Report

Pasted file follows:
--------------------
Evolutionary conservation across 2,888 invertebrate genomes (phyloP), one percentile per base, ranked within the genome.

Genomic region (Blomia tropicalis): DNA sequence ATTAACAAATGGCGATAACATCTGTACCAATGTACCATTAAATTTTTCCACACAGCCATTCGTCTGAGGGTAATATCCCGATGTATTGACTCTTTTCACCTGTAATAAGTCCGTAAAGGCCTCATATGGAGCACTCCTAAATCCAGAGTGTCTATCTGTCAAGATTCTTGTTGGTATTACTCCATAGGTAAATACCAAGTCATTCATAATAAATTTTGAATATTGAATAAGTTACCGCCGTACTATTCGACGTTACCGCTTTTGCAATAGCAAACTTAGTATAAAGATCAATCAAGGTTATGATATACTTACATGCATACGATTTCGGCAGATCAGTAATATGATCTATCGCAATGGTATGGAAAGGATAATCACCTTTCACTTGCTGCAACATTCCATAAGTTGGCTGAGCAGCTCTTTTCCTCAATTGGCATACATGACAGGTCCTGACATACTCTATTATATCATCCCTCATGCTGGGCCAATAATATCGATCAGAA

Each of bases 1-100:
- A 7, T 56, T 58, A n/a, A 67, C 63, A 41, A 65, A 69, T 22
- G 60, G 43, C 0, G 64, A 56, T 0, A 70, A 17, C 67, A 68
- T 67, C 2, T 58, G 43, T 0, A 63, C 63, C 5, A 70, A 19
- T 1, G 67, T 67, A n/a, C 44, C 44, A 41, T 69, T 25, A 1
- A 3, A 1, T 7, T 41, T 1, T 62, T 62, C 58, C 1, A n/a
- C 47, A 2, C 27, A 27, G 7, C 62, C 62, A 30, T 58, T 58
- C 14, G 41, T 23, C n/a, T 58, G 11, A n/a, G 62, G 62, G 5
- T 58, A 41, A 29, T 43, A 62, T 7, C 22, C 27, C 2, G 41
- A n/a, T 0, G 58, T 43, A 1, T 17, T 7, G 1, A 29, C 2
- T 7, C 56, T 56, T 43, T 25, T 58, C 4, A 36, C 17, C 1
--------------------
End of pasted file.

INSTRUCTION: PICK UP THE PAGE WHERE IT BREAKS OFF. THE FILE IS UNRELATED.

Adaptive Instantiation of the Protocol Interference Model in Mission-Critical Wireless Networks Xin Che, Xiaohui Liu, Xi Ju, Hongwei Zhang Computer Science Department Wayne State University From open-loop sensing to closed-loop, real-time sensing and control Sensing, networking, and computing tightly coupled with the physical process Automotive, alternative energy grid, industrial monitoring and control Industry standards: WirelessHART, ISA SP100.11a Wireless networks as carriers of mission-critical sensing and control information Stringent requirements on predictable QoS such as reliability and timeliness Interference control is important for predictable network behavior Interference introduces unpredictability and reduces reliability A basis of interference control is the interference model Ratio-K model (protocol model) Interference range = K communication range RTS-CTS based approach implicitly assumes ratio-1 model (+) defined local, pair-wise interference relation (+) good for distributed protocol design (-) approximate model; may lead to bad performance SINR model (physical model) A transmission is successful if the signal-to-interference-plusnoise-ratio (SINR) is above a certain threshold (+) high fidelity: based on communication theory (-) interference relation is non-local: explicitly depends on all concurrent transmitters (-) not suitable for distributed protocol design Inconsistent observations on the performance of SINR-based scheduling (in comparison with ratio-K-based scheduling) Questions Why/how can ratio-K-based scheduling outperform SINR-based scheduling in network throughput? Is it possible to instantiate the ratio-K model so that ratio-K based scheduling consistently achieve a performance close to what is enabled by SINR-based scheduling? Outline Behavior of ratio-K-based scheduling Physical-ratio-K (PRK) interference model Concluding remarks Behavior of ratio-K-based scheduling: optimal instantiation of K Analytical models of network throughput and link reliability F A L B T R C Based on optimal spatial reuse in grid and Poisson random networks D E Spatial network throughput: T(K, P) Other factors P: network traffic load, link length, wireless signal attenuation Example: optimal scheduling based on the ratio-2 model in grid networks Link reliability: PDR(K, P) Numerical analysis 75,600 system configurations Wireless path loss exponent: {2.1, 2.6, 3, 3.3, 3.6, 3.8, 4, 4.5, 5} Traffic load: instant transmission probability of {0.05, 0.1, 0.15, . . . , 1} Link length: 60 different lengths, corresponding to different interferencefree link reliability (1%-100%) Node distribution density: 5, 10, 15, 20, 30, and 40 neighbors on average Parameter K of the ratio-K model Grid networks: {√2, 2, √5, √8, 3, √10, √13, 4, √18, √20, 5, √26, √29, √34, 6} Random networks: {1, 1.5, 2, 2.5, . . . , 10} Sensitivity: network/spatial throughput 1. Ratio-K-based scheduling is highly sensitive to the choice of K and traffic pattern 2. A single K value usually leads to a substantial throughput loss ! Optimal K: complex interaction of diff. factors 1 0.6 0.4 0.6 0.4 0.2 0.2 0 0 K=1 K = 1.5 K=2 0.8 Traffic load Traffic load 0.8 1 K=1 K = 1.5 K=2 K = 2.5 K=3 0.2 0.4 0.6 Normalized link length Path loss rate = 3.3 0.8 1 0 0 0.2 0.4 0.6 Normalized link length 0.8 Path loss rate = 4.5 1 Sensitivity: link reliability PDR req. = 80% 100 Possible performance gain (%) Possible performance gain (%) Throughput-reliability tradeoff in ratio-K-based scheduling Median PDR gain Median throughput gain 50 0 -50 -100 -5 0 k PDR req. = 40% 5 200 150 Median PDR gain Median throughput gain 100 50 0 -50 -100 -5 0 k 5 PDR req. = 100% Highest throughput is usually achieved at a K less than the minimum K for ensuring a certain minimum link reliability; This is especially the case when link reliability requirement is high, e.g., for mission-critical sensing and control. Explained inconsistent observations in literature: only focused on throughput, link reliability is not controlled in their studies. Link quality-Delay Relation (CSMA) 150 Median delay increase(dB) Median PDR gain Possible performance gain (%) Possible performance gain (%) 100 50 0 -50 -100 -4 -3 -2 -1 0 K PDR req. = 40% 1 2 3 4 Median delay increase(dB) Median PDR gain 100 50 0 -50 -100 -4 -3 -2 -1 0 K 1 2 PDR req. = 99% 3 4 Outline Behavior of ratio-K-based scheduling Physical-ratio-K (PRK) interference model Concluding remarks Physical-Ratio-K (PRK) interference model Idea: use link reliability requirement as the basis of instantiating the ratio-K model Model: given a transmission from node S to node R, a concurrent transmitter C does not interfere with the reception at R iff. P (C , R ) K ( S , R , T pdr ) P(S,R) K(Tpdr) P(S , R) S R C Suitable for distributed protocol design Both signal strength and link reliability are locally measurable K can be searched via local, control-theoretic approach Signal strength based definition can deal with wireless channel irregularity Optimality of PRK-based scheduling Throughput loss(%) 25 20 Throughput loss is small, 15 and it tends to decrease as the PDR requirement 10 increases. 5 0 10 20 30 40 50 60 70 80 PDR requirement(%) 90 95 99 Measurement verification NetEye @ Wayne State MoteLab @ Harvard Measurement results (NetEye) 100 3 PRK SINR 80 2.5 PRK SINR Throughput PDR (%) 2 60 40 20 0 1.5 1 0.5 Obj-8 Obj-5 Obj-T 0 Obj-8 Obj-5 Higher throughput for PRK-based scheduling Obj-T Measurement results (MoteLab) 4 120 PRK SINR 3.5 3 Throughput PDR (%) 100 80 60 40 2.5 2 1.5 1 20 0 PRK SINR 0.5 Obj-8 Obj-5 Obj-T 0 Obj-8 Obj-5 Higher throughput for PRK-based scheduling Obj-T Outline Behavior of ratio-K-based scheduling Physical-ratio-K (PRK) interference model Concluding remarks Concluding remarks PRK model Enables local protocols (e.g., localized, online search of K) Enables measurement-based (instead of model-based) online adaptation Locality implies responsive adaptation (to dynamics in traffic pattern etc) No need for precise PDR-SINR models Open questions Distributed protocol for optimal selection of K Signaling mechanisms for K>1 Control-theoretical approach: regulation control, model predictive control Multi-timescale coordination Real-time scheduling: rate assurance, EDF, etc